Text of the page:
School Improvement and Governance Network

School Councils

Planning and policy - introduction

VICCSO has worked with many school councils, principals and communities in developing strategic plans and policies. As developed by principals and school councils, planning and good policies enhance a school's capacity to control its own destiny. What follows are good practice examples from schools in their efforts to be creative and focused on local challenges with their planning and policy making. For more information, please phone VICCSO on 0402 152 634.

Strategic plans

A school council must develop a strategic plan, the focus of which is to improve student learning outcomes, within the legal and policy frameworks set by Government and the Department.

A school's strategic plan is a short document that sets out:

  • The school's vision, goals and targets for the next 4 years
  • How staff and students are expected to behave (the values)
  • The major strategies for achieving the goals and targets.

What is its purpose?

The strategic plan is the central point around which a whole school community can focus and unite in order to improve learning outcomes. To do this, school councils consult with their communities and prepare the plan from the very beginning.

As principals, teachers and parents develop many innovative practices with these challenges, there needs to be better systemwide sharing of good practices such as how best to promote school community participation in planning.

How school planning evolves

The broader the scope of the plan, the more strategic it is. For example, clusters of primary and secondary schools have used their planning to develop a P-12 approach to education. Such plans focus as much on P-12 educational change as on important improvement and literacy and numeracy targets.

School councils thus prepare for improvements as well as developing 'what could be' (such as a P-12 model of schooling). A plan may also include other 'big ideas'. Many school councils start this by leading a school community conversation.

Using goals to build partnerships

Schools also develop shared school-family-community goals in their plans. For example, based on the Melbourne Declaration, the shared goal of improving opportunities at school and in the home and community for all students to become:

  • Successful learners
  • Confident and creative individuals
  • Active and informed citizens.

A shared goal in a secondary school may be to build positive, confident adolescent identity and self-esteem. As the basis for parents, teachers and students really working together. Some schools have developed goals that depend on strong partnerships that involve not only schools and families working together but also community organisations such as sporting clubs.

Taking the time to build truly shared goals is all-important. If worked on properly, a school's strategic planning can:

  • Separate the important from the urgent
  • Develop ideas for realistic, incremental improvement but that are also bold in the commitment to real change over time
  • Build unity of purpose between the principal, staff and school council and establish priorities around truly shared goals.

Good practices with planning

In preparing a strategic plan that is made up of truly shared goals, good practices that we have seen in schools include:

  • Assessing community needs and issues through a community survey that can involve all parents, teachers and students
  • A series of facilitated forums to maximise teacher, parent and student participation in the planning process
  • Making sure that school council sub-committees have adequate time to prepare their thoughts and input into the plan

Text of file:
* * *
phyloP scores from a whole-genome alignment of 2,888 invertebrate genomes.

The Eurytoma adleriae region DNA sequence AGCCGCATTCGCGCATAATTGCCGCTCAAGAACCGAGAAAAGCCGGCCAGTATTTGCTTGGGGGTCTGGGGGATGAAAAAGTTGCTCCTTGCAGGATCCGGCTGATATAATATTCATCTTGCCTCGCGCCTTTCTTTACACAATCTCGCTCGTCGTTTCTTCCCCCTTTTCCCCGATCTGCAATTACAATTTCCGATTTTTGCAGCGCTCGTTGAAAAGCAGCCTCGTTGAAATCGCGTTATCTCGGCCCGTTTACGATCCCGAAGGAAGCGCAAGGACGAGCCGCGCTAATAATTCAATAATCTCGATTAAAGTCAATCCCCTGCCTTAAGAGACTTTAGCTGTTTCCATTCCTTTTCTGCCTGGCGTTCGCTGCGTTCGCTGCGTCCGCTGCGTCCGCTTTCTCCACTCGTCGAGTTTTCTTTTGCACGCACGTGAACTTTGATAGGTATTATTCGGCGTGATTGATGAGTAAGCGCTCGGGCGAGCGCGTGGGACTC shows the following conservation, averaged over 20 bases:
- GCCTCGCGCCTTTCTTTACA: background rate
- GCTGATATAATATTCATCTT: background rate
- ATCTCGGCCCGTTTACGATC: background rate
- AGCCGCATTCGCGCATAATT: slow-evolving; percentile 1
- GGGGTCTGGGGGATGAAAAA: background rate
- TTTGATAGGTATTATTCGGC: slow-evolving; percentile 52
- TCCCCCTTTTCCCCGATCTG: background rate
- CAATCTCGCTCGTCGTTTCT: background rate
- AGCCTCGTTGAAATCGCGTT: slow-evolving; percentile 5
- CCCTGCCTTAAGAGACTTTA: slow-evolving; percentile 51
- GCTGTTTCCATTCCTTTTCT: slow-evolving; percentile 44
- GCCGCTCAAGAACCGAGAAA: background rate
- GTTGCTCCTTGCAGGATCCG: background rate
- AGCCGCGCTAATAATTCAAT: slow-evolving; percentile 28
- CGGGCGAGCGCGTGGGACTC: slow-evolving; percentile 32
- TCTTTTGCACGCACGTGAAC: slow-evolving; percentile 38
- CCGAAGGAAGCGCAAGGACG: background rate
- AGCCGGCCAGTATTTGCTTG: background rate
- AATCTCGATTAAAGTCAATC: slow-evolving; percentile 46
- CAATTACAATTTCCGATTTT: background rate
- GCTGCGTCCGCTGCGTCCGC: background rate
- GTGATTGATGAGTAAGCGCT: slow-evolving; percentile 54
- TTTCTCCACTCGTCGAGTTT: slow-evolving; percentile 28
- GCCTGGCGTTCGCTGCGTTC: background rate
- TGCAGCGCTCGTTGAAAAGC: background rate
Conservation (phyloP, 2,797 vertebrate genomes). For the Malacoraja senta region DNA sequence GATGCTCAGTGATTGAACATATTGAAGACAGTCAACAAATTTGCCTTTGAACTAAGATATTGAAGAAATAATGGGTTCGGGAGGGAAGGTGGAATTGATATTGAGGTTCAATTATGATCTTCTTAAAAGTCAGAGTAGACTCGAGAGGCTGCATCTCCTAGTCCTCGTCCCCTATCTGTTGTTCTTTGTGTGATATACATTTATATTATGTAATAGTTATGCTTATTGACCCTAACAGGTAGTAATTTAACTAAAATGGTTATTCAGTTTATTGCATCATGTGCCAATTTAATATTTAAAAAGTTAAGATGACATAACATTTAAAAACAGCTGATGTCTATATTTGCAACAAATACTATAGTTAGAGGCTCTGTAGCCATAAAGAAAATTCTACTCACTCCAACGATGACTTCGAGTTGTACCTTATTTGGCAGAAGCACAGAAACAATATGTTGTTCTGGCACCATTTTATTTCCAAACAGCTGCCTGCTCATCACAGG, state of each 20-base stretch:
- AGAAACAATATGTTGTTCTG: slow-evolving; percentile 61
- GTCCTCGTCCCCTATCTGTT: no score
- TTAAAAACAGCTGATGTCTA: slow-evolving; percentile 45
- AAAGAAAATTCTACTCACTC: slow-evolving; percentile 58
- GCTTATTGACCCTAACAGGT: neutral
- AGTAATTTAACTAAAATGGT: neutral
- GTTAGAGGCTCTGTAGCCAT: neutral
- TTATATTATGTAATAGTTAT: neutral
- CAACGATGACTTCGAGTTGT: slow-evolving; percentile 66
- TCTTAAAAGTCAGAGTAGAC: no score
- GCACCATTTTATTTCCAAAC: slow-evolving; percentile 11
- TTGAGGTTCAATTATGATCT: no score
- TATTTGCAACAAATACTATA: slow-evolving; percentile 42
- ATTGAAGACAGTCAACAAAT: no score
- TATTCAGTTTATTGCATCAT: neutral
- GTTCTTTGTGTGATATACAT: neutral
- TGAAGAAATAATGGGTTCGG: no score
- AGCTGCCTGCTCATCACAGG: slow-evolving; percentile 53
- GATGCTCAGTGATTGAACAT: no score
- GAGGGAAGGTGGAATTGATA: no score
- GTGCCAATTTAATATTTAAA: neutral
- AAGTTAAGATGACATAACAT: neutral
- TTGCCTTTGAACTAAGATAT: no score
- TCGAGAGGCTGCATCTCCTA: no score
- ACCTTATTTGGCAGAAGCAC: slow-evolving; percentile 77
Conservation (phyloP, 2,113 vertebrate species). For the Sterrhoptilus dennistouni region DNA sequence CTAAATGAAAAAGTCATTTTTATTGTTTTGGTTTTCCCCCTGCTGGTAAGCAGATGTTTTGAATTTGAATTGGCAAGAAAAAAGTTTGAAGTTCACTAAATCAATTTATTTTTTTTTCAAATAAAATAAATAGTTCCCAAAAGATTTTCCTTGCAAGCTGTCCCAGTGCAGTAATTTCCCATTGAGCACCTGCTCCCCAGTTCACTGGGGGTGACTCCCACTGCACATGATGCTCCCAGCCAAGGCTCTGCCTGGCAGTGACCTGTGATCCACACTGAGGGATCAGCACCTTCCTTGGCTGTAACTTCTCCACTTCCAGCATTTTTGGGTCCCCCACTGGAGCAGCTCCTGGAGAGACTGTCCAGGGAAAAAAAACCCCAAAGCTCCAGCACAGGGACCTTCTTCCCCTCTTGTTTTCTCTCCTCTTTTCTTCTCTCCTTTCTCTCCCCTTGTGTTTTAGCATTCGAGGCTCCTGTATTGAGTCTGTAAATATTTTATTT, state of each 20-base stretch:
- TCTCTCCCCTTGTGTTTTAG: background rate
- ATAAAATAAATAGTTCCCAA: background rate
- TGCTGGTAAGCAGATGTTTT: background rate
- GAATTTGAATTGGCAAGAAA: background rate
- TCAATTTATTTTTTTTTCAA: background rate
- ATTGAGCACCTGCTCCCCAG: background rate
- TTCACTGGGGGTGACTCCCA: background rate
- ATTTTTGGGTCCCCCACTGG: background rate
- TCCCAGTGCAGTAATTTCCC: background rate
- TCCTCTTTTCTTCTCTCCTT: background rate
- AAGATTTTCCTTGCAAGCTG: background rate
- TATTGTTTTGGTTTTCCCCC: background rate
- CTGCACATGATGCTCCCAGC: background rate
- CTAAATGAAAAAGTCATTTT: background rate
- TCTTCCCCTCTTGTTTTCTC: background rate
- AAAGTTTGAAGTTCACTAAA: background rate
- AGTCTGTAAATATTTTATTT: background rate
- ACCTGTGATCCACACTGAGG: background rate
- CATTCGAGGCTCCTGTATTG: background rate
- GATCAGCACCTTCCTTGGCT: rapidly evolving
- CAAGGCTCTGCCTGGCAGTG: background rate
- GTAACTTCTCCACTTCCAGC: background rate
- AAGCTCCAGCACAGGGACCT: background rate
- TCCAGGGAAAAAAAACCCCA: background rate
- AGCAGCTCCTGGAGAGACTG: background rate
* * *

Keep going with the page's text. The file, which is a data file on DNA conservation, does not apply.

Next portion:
• Developing broad agreement about the goals and strategies that are most likely to improve learning outcomes for all students.

The strong view put by many principals and schools is this: a community-friendly plan reflects staff and community thinking and input as much as an education department's priorities. Only such a plan leads to improved outcomes for all. If, however, a plan is prepared with token staff and community 'buy-in' at the end, its impact may be minimal.

To develop shared goals, a strong, highly experienced facilitator is also obviously important. Whether the facilitator is an insider or outsider, the choice should be acceptable to everyone.

Organising leadership teams around the goals

The guiding principle that many principals and school community members tell us is: less is more! Better to have, say, five high-level teams aligned to the goals in a plan than too many micro-committees. As developed by many principals, teachers, parents, students and school councils, examples of high-level, whole school community teams built around clear, shared goals include:

  • Pedagogy and curriculum team (and team leader who may be the principal, an assistant principal or teacher)
  • Learning technologies team (and team leader who may be a teacher or parent with professional ICT experience )
  • Education for sustainability team (and team leader)
  • P-12 cluster and community partnerships team (and team leader)
  • Student participation team (and team leader).

As principals and school councils suugest, the school's leadership and governance structure and strategic plan and goals are then in sync with each other.

When principal class members, teachers, parents and students are actively involved in local decision-making and share some team leadership roles (e.g., in a team such as learning technologies), what is likely to emerge is a more strategic, whole school community focus on how best to improve learning outcomes. Thus, for example, a team built around a goal such as education for sustainability may unite teachers, staff, parents, students and community members and obtain information about:

  • Current school policy and operations (e.g., waste, water, energy, grounds, gardens and the canteen)
  • Curriculum planning
  • Teaching and learning
  • School-family-community partnerships
  • Local community issues that can be addressed (such as biodiversity and habitat improvement)